And this is a place of order. Everything has a place and is in that place. Every person, every bag, every scrap of identifying, enabling paper. And if anything is out of place, disordered, there is a place to put it in its lack of order: Lost Baggage, Oversize Baggage, Lost Objects, even lost children. Everything is screened. Announcements encourage the keeping of order in every fashion. In the face of all this it’s no wonder that these are places into which those often called ‘terrorists’ choose to sow massive disorder, even chaos. In this setting, that break in the ordered and expected feels harder and heavier than elsewhere. That chaos gives a new and darker meaning to the word ‘terminal.’

So here I sit, obviously thinking too much. I see my reflection in the massive windows facing the street. I’m unclear, but visible. Beyond the world moves at its usual break-neck pace. Out there the retreat is suddenly over. Back into time, and behind time. Back into place and onward we go.

On the line

We’ve been teeter-tottering on the line between winter and spring.  Anyone who lives in Boston (or New England for that matter, knows that we will totter here until mid-May at least.  But yesterday and today afford some hope that later or sooner we will step out of the dark and out of the cold and into the warmth and the light. Sounds like the hoping for salvation.

Two of the highlights of this week were a couple of  really wonderful dinners taken in the North End with friends.  Both meals were splendid and I was blessed in spending time and conversation with two amazing people, each of whom is destined to do great stuff in and for this world.

Looking from the North End toward the Customs House

Yesterday I worked the morning.  We held the second in a series called Carmelite Authors 101, in cooperation with the Institute of Carmelite Studies and BC’s School of Theology and Ministry.  Kieran Kavanagh, O.C.D., a Carmelite priest of 82 years of age, spoke about the three principal writings of Saint Teresa of Avila (Saint Teresa of Jesus).  Kieran Kavanagh has spent the past 50 years translating these works of Teresa into the English language.  Just think about that for  a minute – or maybe for 50 minutes, just giving a minute per year of his labors.  Isn’t that amazing?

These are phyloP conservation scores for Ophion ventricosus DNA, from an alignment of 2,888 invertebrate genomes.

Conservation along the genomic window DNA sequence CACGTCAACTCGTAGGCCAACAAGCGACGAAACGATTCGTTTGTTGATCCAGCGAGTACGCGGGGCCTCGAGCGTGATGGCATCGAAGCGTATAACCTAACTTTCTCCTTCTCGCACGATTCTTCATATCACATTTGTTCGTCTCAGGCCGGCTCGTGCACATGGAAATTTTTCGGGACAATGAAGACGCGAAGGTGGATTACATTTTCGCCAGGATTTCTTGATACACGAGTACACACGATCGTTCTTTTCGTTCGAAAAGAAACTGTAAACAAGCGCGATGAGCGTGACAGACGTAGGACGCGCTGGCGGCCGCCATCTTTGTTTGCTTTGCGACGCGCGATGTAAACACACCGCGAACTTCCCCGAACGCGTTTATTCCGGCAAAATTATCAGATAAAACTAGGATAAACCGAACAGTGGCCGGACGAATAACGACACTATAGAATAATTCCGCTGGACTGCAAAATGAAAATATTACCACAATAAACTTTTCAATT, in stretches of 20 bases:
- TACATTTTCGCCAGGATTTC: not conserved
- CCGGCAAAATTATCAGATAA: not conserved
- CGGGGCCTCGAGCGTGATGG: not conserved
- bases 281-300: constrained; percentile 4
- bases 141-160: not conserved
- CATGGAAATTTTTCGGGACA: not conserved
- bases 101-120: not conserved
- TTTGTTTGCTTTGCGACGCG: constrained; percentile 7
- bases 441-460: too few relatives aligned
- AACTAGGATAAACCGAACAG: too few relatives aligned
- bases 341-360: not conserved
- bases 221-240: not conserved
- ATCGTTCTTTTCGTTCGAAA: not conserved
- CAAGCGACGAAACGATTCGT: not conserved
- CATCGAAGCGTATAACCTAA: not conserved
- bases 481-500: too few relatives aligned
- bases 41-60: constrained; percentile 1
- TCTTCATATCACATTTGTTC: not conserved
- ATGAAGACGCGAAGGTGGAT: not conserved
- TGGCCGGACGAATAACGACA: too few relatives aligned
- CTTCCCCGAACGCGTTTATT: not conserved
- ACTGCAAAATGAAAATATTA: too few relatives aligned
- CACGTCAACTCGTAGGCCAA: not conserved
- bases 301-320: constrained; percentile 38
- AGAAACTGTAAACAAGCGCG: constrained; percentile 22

And it showed.  He knows Teresa as if she were standing here now.  The suspicions under which she wrote; the Inquisition present and active in her time; the way she stepped out of what was  ‘supposed to be’ at the time the very limited role of women – all this and much more reveals her as an amazing soul.

Teresa of Avila

At one point books on prayer, suspected to be leading people astray (?) were banned by the Inquisition authorities.  Teresa lamented and received a mystical message in which Jesus told her not to worry.  He said “I will be your book.”  Pretty blessed cool.

Father Kieran was asked in the question and answer session why it took so long for Teresa to be named a Doctor of the Church, officially one who has wisdom to offer and teach to the whole believing community of every age.  He delightfully responded, “Well, Saint Paul said that a woman had to keep quiet in the church.  That was a woman’s place.  They had to get over that first.”  You can learn more about Teresa here.

There were about 150 people present at this gathering about Saint Teresa.  They were of all generations from the young to the very old, and from every state of life.  The continued and obvious relevance of  someone who lived in the 16th century in an enclosed monastery is quite an amazing thing.  It makes me think that the significance of our own lives depends not so much on what we do at all, but on whether or not we are in the place we are meant to be, living the life we are meant to live.  You might call it destiny or fate.  I would rather call it being in tune (in sync we might say in this computer age) with Love, with the source of love who is God.

We met in the Trinity Chapel on BC’s Newton campus.  This was the campus of Newton College of the Sacred Heart until its merger with Boston College in 1974.  I find the colors in the chapel’s windows to be just beautiful.

From Trinity Chapel, Newton Campus, BC
The light burns on at Trinity Chapel.